Saturday, January 8, 2011

There ought to be a list

After the Christmas knitting was done (by default - it got to be Christmas Day), and before starting the birthday knitting (all the same things I didn't get finished for Christmas magically became birthday gifts instead of Christmas gifts), I decided to do baby knitting.

There is a baby gift needed for a baby shower for one of hubby's co-worker's wife. So I grabbed the opportunity to try some of the baby patterns that have been stacking up in my favorites list. Among them is the norwegian baby hat, and a car seat cover, and the ten stitch blanket, and of course, EZ's Baby Surprise Jacket. I have never knit the surprise jacket and it seems to me that the jacket is some kind of right of passage for a knitter.

Which led to the thought that somewhere there ought to be a list. There are lists that you can check off and see what level tatter you are, or knitter or crocheter. But those lists are just what kinds of things that you know how to do, knit, purl, ring, chain, self-closing mock ring, chain, extended single crochet (I just learned how to do that one not long ago).

But a list of patterns that every knitter should knit at least once in their lifetime. Everyone should knit a pair of basic socks even if they never do it again.

So I wondered if this would be the same as either the top 100 patterns on Ravelry under "most popular" or maybe under "most projects" . This immediately meant that I began to wonder what is the difference between "most popular" and "most projects". A rabbit trail later led to the official Ravelry answer - "popular is a secret sauce that mixes together # of projects, date completed, and star rating in an attempt to come up with a popularity at this moment of time"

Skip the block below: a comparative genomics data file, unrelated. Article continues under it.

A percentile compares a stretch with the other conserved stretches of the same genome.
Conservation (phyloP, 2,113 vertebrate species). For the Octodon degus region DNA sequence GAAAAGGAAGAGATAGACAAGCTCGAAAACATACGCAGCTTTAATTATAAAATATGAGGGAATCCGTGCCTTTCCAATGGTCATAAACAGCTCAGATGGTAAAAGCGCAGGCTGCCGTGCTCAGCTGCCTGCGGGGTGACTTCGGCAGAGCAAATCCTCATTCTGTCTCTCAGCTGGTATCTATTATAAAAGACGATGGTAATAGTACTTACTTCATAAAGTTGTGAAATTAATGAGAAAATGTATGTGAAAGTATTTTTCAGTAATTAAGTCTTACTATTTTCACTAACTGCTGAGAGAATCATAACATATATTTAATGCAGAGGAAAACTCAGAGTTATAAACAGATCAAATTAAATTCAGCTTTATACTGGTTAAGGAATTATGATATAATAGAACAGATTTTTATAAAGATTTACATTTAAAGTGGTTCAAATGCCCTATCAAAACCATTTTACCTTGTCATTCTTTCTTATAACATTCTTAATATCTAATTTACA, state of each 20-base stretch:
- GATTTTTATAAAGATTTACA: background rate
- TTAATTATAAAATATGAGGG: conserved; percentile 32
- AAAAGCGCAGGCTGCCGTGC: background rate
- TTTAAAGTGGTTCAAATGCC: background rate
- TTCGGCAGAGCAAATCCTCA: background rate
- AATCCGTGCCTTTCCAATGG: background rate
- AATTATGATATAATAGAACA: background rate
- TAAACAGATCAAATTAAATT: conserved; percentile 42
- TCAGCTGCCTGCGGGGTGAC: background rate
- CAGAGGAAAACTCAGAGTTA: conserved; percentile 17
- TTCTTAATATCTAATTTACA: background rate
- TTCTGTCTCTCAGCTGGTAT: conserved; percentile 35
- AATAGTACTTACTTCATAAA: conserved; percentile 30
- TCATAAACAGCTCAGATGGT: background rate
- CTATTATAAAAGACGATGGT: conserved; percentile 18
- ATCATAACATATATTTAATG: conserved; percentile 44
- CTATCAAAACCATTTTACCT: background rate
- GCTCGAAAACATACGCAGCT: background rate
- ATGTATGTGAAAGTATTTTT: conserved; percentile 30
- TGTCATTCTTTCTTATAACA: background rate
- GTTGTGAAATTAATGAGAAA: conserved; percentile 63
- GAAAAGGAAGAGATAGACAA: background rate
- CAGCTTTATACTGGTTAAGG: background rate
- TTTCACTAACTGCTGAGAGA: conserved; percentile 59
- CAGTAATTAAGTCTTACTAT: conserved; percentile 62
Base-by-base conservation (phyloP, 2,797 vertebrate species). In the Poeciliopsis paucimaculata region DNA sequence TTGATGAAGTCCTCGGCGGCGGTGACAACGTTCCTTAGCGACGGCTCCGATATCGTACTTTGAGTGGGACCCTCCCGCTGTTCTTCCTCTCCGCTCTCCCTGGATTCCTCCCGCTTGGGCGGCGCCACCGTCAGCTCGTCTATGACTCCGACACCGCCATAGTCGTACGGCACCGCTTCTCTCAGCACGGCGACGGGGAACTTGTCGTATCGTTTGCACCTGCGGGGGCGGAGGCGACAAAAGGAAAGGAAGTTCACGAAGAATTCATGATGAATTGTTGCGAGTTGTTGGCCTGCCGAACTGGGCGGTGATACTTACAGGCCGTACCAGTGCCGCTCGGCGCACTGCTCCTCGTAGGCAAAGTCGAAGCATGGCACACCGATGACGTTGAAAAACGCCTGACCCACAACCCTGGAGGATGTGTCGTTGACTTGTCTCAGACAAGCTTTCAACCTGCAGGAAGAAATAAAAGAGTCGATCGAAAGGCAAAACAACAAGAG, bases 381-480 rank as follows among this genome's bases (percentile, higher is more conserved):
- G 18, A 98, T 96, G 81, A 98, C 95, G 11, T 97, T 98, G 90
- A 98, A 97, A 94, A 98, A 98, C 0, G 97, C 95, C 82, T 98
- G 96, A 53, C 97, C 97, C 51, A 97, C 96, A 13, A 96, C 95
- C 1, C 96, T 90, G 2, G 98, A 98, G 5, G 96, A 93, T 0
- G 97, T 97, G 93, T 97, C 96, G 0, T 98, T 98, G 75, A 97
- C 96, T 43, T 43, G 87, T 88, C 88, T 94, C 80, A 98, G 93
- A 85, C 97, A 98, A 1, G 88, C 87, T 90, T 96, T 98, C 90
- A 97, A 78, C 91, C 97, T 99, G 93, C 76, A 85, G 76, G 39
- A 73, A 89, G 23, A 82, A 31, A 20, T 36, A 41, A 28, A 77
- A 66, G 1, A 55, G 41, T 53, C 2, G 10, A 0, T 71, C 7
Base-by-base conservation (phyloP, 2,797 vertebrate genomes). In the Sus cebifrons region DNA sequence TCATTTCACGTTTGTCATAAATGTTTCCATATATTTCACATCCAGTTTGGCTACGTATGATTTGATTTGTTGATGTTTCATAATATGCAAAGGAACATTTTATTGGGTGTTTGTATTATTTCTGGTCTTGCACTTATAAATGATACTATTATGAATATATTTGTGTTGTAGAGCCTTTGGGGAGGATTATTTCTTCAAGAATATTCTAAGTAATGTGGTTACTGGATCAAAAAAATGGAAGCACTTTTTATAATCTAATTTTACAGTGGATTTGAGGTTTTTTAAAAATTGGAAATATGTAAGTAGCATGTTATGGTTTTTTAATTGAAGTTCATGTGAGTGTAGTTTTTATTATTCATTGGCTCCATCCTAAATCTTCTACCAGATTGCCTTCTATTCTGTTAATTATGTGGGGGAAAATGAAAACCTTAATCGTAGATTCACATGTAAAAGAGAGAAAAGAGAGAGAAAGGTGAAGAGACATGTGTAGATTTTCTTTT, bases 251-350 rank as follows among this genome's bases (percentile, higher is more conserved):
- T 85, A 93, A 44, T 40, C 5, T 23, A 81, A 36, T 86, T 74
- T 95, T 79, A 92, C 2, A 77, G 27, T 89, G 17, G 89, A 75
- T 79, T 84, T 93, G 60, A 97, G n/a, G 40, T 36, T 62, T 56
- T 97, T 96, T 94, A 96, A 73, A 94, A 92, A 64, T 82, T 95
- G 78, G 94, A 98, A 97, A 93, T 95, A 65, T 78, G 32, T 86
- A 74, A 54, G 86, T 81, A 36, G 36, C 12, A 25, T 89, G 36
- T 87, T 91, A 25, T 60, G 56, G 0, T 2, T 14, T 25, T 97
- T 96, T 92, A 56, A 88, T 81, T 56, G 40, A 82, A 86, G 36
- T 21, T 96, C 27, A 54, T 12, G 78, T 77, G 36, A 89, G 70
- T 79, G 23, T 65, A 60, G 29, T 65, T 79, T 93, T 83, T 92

Looking at the top 100 in each list there is considerable overlap and the EZ baby surprise jacket is number 3 either way. I would think that the popularity is a transient thing but the ones with the most projects are must knit items plus I see a lot of items that I have knit. But the items should also be something that teaches you or lets you learn about yourself as a knitter.

For example while doing the baby surprise jacket I learned many things about my knitting. First, I had seen a lot of comments by people that the pattern was too hard to understand and follow. I didn't have any problem following the version in Opinionated Knitter. I do have several other places where I have that pattern including the re written one for Adult, Baby, Child. So I learned that I could follow a pattern. I don't usually but I can if I have to.

Second I learned that if the object I am knitting doesn't look anything like what I anticipate the end product to be, I am okay with that. Knitting an amorphous blob and trusting it will turn into a sweater worked for me. I have faith in my knitting skills - it will turn out okay.

Third I learned that my tension isn't all I thought it was. I have always had great difficulty maintaining an even tension while knitting. I really thought I was doing well. An item knit in stockinette appeared to have even, consistent, uniform tension through all the stitches. Well, the sweater is knit in garter stitch. It is showing me that I can't get even ten stitches with a semi consistent tension. And the rows are showing that I knit like garbage. Does this mean that I ripped out the item - NO. Or that I am going to throw the finished item away - again NO. It means I have to figure out how to knit.

Here is a photo of my knit but not sewn baby surprise and items for the top 100 list:

EZ Baby Surprise Jacket.

1 comment:

Teresa said...

I would like to see the Ravelry top 100 most projects and top 100 most popular. I suspect that both are skewed by the popularity of certain patterns on the internet . . . but I don't know because I haven't seen them.

One thing that I learned about the Baby Surprise Jacket is that the sleeves are usually not long enough. You might want to pick up stitches around the wrist (which is actually the elbow) after you have sewn the seams and knit a cuff . . .